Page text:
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1/11

The Fountain of St. Peter's Square

Built shortly after the restoration of the Acqua Paola, this fountain sits in St. Peter's Square. It was designed by Carlo Maderno, for whom it was named, to have a mushroom shaped top covered in stone scales, which break up the water as it flows down the domed top.
2/11

Fontana delle Tartarughe

Fed by the Acqua Vergine aqueduct, the Turtle Fountain was created in the 16th century. Nearly 100 years later, the fountain was renovated and the bronze turtles from which the fountain draws its name were added around the base.
3/11

The fountain in front of the Villa Medici

A peaceful fountain located a little north of the Spanish Steps. The fountain was designed by Annibale Lippi in 1589.
4/11

Fontana dell'Acqua Paola

Also known as "The Big Fountain," this  monumental fountain marks the end of the Aqua Paola. It was named for Pope Paul V, as it was one of the first fountains that he ordered to be restored.
5/11

Fontana delle Api

The Fontana delle Api (Fountain of the Bees) is also known as the Bernini fountain, as it was designed by Gian Lorenzo Bernini in 1644. Decorated with a large scallop shell on which rest stone bees, this fountain is very low to the ground because it was originally intended to serve as a trough for citizens' horses.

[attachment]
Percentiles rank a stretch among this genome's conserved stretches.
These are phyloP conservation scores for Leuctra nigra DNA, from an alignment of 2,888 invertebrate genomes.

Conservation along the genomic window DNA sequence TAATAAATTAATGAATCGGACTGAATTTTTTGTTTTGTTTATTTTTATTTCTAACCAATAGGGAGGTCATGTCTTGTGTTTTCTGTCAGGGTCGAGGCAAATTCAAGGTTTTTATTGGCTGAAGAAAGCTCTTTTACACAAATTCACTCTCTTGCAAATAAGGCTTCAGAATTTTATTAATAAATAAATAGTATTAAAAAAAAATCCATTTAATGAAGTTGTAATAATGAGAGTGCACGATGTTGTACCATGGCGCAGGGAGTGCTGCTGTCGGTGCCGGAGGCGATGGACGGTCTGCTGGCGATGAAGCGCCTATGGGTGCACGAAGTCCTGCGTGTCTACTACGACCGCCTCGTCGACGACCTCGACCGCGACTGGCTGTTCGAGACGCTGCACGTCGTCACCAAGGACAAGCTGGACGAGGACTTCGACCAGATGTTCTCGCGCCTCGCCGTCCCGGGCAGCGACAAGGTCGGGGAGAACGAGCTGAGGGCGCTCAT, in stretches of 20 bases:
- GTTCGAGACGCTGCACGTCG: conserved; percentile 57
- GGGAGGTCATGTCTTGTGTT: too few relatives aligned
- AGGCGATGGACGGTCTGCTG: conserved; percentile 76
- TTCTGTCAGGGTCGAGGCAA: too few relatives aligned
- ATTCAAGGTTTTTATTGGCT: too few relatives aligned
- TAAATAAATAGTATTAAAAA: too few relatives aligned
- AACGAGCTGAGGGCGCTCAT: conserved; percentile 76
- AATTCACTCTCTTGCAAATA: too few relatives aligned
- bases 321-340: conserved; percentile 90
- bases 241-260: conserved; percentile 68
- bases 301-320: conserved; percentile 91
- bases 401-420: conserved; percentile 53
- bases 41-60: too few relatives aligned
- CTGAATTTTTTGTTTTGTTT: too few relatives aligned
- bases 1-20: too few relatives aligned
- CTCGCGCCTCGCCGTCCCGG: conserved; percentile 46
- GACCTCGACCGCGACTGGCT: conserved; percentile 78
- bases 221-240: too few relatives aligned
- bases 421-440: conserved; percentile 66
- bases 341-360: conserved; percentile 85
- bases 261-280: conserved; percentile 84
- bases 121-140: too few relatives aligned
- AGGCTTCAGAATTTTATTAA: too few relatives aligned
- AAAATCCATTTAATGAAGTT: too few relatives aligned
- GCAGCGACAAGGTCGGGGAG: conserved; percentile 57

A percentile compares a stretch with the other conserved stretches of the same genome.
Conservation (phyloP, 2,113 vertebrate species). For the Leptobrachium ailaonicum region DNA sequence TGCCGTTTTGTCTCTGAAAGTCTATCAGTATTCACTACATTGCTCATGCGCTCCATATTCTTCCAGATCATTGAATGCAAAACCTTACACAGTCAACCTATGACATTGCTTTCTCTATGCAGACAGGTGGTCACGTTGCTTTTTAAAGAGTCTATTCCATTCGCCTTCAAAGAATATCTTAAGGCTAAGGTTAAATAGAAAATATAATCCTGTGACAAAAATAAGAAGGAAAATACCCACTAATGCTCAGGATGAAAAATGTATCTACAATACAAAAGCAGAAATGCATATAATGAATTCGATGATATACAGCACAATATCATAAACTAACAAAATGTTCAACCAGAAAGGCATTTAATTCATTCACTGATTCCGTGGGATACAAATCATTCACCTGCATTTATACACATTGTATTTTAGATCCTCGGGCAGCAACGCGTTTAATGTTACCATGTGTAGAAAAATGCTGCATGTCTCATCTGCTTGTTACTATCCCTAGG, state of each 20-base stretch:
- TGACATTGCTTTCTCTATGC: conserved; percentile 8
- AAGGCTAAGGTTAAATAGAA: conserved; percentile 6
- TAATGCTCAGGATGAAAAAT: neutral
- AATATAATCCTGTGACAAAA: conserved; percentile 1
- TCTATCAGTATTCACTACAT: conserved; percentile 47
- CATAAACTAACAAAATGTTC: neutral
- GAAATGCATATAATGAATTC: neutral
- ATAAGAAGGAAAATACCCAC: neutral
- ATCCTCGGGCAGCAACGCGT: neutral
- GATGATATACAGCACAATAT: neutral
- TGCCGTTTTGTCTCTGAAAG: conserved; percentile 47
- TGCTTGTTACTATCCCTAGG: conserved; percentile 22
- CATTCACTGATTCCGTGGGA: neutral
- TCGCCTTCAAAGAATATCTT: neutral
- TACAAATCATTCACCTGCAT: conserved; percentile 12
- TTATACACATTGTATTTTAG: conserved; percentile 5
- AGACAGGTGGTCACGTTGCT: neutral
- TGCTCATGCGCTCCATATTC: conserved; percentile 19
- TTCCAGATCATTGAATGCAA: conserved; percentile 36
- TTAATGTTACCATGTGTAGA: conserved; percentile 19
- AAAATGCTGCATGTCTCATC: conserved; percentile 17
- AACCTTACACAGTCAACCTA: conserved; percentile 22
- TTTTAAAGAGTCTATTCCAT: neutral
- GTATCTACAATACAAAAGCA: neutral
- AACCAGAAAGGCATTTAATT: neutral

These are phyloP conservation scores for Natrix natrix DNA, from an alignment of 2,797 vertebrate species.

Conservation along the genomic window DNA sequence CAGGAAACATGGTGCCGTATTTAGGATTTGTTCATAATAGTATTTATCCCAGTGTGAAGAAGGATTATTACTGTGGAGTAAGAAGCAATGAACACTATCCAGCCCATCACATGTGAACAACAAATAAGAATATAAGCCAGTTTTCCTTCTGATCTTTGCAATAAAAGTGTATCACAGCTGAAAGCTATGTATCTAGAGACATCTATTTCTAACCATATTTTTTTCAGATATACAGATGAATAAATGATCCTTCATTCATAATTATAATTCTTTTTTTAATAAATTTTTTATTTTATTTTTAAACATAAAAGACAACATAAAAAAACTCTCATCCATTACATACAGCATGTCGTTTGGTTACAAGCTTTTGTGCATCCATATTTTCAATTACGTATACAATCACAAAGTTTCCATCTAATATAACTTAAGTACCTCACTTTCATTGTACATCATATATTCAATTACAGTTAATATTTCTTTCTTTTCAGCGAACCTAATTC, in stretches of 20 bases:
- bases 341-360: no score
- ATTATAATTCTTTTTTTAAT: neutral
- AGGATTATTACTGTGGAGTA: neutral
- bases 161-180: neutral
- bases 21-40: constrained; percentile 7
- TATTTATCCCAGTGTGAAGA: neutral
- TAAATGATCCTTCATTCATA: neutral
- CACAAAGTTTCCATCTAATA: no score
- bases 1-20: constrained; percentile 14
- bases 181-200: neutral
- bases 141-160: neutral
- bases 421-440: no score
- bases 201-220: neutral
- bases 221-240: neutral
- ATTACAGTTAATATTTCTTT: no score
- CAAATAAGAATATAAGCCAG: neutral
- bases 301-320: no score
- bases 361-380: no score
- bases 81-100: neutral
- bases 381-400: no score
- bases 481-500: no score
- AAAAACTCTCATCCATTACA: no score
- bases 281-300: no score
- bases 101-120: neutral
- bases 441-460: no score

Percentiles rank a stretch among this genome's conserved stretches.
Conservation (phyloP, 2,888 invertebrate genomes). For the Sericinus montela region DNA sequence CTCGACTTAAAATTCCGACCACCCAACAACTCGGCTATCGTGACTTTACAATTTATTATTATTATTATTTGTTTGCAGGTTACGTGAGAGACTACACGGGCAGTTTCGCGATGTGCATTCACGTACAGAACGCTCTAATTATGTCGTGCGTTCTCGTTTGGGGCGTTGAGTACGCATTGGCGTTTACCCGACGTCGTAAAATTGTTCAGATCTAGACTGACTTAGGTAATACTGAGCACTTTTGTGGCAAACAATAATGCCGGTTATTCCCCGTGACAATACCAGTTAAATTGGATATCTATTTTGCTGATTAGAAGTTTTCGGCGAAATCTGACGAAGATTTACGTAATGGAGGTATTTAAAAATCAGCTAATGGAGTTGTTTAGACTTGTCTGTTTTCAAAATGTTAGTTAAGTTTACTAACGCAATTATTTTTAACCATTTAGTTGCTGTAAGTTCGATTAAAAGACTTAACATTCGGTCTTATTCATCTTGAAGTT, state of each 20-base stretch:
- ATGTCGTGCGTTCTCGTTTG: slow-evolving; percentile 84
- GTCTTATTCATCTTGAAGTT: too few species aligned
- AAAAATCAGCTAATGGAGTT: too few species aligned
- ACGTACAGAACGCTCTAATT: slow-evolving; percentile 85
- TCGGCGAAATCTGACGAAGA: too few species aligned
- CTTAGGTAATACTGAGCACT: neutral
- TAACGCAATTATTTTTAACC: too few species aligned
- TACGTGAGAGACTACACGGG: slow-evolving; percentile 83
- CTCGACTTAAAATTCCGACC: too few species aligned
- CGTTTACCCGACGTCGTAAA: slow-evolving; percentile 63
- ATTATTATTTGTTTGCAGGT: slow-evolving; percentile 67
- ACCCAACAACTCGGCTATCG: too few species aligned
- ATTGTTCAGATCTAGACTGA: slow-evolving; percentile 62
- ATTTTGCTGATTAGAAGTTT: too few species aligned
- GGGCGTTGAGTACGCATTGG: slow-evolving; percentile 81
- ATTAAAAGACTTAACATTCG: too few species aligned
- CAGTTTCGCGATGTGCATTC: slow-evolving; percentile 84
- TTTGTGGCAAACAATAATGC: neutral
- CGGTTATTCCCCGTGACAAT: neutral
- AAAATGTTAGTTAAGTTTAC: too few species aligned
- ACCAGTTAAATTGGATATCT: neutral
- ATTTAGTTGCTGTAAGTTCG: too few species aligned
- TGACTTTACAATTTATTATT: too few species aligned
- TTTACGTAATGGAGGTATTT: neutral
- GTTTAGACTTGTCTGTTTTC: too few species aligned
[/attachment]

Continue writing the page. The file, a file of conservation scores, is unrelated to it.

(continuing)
6/11

Fontana della Barcaccia

One of the most famous fountains in Rome, the Fontana della Barcaccia is located at the foot of the Spanish Steps. Fed by the Aqua Vergine, it was designed to look like a half sunken ship, with water pouring over the sides of the doomed vessel.
7/11

Fontana del Moro

The original design of the Moor Fountain only featured a dolphin surrounded by Tritons. In the 17th century Gian Lorenze Bernini added the sculpture that may be representative of Neptune.
8/11

The Fountain of Neptune

A popular tourist attraction, the Fountain of Neptune is a 19th-century fountain that depicts the god Neptune fighting an octopus.
9/11

Fountain of the Naiads

The Naiads fountain was originally completed in the late 19th century as the Acqua Pia. In 1901, sculptures of various nymphs were added to it and it became known as the Fountain of the Naiads.
10/11

Fontana del Pantheon

The fountain outside the Roman Pantheon was commissioned in the 16th century, but was redesigned by Pope Clement XI in the 18th century. In the 19th century the original sculptures were replaced with replicas. The originals are on display in The Museum of Rome.
11/11

Trevi Fountain

No list of Rome's fountains would be complete without the Trevi Fountain. It is the largest Baroque-era fountain in the city, and one of the most famous fountains in the world. It was designed by Italian architect Nicola Salvi and completed by Giuseppe Pannini, along with others. It is located in Rome's Trevi district, named for the convergence of three main roads.